C-3PO Protocol Recognition for Boring Surfeit of Text

WINNER: Star Wars: Rebellion

1998 | Coolhand Interactive | PC

You know you’re in trouble when a game starts with C-3PO talking. You know it’s really bad when there are no other characters in the universe to talk to. Talking about fleet budget requests, deployment orders, exploration reports, in all six million of his languages but only one monotone. That’s not exactly what happens, but it’s what it felt like.

The idea of managing either the Empire or the Alliance sounds great. But nobody runs away from a Tattooine moisture farm with dreams of becoming a Rebel accountant. There’s a certain level of detail beyond which army management becomes a meaningless chore, and Rebellion requires you to adjust three budget screens to requisition permission to file an application to see the zoning committee planning report on where that level might have been located.

Princess Leia Medal for Sheer Star Wars Brilliance

WINNER: Lego Star Wars

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2005 | Traveller’s Tales | Xbox, PS2, GC, PC, GBA

Princess Leia is an icon of pure Star Wars. Darth Vader might be one of the greatest villains ever written, and Luke Skywalker the most heroically named hero, but Leia’s the only one who can identify an entire franchise with a costume. She also wore the most famous costume, and is just as capable with a blaster as she is at commanding entire armies, or entire worlds. A game where you played as the princess could be the best alternate world RPG ever made.

In the meantime, we’ve got LEGO Star Wars. Which understands the source material in a way so few other titles do. Many games just licensed the name to make money, filling in the blanks like “an actual game” with the minimum of fuss, but LEGO understood the action of the premise, the deep love of the fandom, and most importantly, they understand the sheer fun of getting to play with Star Wars. That’s how good the franchise is: LEGO is toys, and even it’s excited to get to play in the Star Wars universe.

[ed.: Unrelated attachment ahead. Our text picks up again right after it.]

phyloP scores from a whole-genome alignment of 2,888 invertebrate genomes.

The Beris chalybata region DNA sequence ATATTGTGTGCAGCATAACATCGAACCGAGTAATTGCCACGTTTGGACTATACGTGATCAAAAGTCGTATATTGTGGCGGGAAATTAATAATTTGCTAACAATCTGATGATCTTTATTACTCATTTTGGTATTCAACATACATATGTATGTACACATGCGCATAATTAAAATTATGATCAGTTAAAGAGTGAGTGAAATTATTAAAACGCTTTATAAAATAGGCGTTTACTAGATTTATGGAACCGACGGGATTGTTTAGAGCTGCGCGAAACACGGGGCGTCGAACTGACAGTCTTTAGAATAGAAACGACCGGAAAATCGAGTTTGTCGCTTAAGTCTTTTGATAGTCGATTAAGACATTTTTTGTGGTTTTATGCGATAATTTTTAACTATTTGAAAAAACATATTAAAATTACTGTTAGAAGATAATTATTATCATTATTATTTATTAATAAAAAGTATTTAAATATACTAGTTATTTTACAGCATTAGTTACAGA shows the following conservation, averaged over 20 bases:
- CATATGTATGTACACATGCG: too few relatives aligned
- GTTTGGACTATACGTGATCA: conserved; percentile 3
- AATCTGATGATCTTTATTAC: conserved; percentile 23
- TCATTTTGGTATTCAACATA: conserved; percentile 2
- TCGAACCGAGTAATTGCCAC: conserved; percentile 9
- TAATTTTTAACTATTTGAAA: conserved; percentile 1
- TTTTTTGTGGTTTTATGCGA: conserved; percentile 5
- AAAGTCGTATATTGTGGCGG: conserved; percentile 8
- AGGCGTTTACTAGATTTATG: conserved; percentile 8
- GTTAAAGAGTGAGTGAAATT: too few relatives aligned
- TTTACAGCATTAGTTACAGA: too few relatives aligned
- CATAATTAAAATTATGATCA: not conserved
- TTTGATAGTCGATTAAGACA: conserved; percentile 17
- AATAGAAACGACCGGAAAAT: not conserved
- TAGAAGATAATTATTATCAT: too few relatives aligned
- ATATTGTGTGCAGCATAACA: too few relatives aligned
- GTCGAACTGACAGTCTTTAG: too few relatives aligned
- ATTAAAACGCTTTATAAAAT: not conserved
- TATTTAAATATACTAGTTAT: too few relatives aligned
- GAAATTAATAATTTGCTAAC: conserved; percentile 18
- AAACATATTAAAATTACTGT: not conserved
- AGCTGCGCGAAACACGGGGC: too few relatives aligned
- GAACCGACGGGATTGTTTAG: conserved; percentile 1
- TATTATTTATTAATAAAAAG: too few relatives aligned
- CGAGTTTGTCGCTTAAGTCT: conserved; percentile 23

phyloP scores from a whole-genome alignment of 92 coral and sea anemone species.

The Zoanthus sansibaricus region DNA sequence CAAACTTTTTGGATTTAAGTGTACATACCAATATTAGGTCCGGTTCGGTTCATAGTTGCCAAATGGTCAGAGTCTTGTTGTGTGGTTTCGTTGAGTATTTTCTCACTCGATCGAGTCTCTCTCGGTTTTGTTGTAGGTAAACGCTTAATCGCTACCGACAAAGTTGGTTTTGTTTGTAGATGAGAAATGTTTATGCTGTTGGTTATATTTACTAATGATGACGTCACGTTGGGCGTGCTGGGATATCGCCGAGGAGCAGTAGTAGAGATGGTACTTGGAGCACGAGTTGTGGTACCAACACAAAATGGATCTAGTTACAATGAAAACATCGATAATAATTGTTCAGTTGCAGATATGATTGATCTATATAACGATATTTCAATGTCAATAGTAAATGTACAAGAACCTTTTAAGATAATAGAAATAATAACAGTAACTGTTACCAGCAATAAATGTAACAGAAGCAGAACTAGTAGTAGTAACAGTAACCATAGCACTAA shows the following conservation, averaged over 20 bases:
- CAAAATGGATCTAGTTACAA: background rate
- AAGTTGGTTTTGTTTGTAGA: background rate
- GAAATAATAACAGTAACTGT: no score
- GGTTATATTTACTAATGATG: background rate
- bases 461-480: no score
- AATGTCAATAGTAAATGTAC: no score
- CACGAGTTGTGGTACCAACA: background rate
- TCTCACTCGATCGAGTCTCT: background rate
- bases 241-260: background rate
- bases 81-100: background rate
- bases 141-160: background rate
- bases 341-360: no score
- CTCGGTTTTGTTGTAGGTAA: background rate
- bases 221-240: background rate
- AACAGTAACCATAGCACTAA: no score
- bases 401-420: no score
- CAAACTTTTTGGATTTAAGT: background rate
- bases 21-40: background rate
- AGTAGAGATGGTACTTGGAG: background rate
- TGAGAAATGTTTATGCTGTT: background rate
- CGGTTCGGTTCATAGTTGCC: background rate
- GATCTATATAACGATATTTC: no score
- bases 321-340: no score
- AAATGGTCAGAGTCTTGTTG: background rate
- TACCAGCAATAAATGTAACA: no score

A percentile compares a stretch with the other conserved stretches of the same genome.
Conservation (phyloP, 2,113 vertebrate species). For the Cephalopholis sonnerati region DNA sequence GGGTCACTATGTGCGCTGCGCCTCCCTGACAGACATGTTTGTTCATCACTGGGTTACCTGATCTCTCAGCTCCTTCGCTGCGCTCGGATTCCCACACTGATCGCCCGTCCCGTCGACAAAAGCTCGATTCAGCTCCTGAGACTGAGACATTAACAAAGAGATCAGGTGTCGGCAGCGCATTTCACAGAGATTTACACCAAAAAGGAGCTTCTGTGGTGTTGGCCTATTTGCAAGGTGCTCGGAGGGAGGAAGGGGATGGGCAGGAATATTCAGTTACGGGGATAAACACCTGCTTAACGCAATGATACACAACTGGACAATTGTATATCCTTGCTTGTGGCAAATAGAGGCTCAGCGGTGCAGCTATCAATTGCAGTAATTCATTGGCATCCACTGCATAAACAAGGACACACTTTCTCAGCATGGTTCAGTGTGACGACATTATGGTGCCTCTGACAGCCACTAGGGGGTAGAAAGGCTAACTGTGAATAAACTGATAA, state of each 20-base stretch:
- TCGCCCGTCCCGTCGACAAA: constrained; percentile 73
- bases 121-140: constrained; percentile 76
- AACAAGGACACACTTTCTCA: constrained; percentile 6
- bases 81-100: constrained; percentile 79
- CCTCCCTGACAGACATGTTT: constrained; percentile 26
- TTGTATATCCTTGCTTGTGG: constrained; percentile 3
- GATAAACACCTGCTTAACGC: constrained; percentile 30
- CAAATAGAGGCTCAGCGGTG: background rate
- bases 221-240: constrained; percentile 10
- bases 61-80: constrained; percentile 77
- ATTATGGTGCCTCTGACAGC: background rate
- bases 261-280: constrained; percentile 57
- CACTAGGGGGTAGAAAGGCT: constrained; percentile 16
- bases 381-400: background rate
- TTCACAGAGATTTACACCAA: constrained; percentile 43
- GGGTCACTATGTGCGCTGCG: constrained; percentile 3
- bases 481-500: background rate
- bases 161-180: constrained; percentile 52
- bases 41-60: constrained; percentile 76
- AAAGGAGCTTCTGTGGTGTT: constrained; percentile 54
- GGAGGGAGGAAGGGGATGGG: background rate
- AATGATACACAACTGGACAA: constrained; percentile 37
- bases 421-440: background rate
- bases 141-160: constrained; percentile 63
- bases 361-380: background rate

Millennium Falcon Award for Best Thing Ever

WINNER: Star Wars: Knights of the Old Republic

2003 | BioWare | Xbox, PC

Knights of the Old Republic isn’t just the best Star Wars game, it’s a tutorial for those who want to make a game based on any beloved franchise. They took every single good thing from the setting, then set it thousands of years away so that they didn’t have to worry about a single bit of the continuity. It’s wonderful. You’re finally a long time ago, and far far away, but still utterly free to indulge in your own story. You don’t know what’s going to happen! When any other game dumps you on Hoth, you start immediately scanning the horizon for AT-ATs.

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This game corrected the big error of the prequel movies. We love Star Wars for lightsabers and blasters, not biographical details and family trees. This game skipped over everything we already knew and let us carve out our own adventure.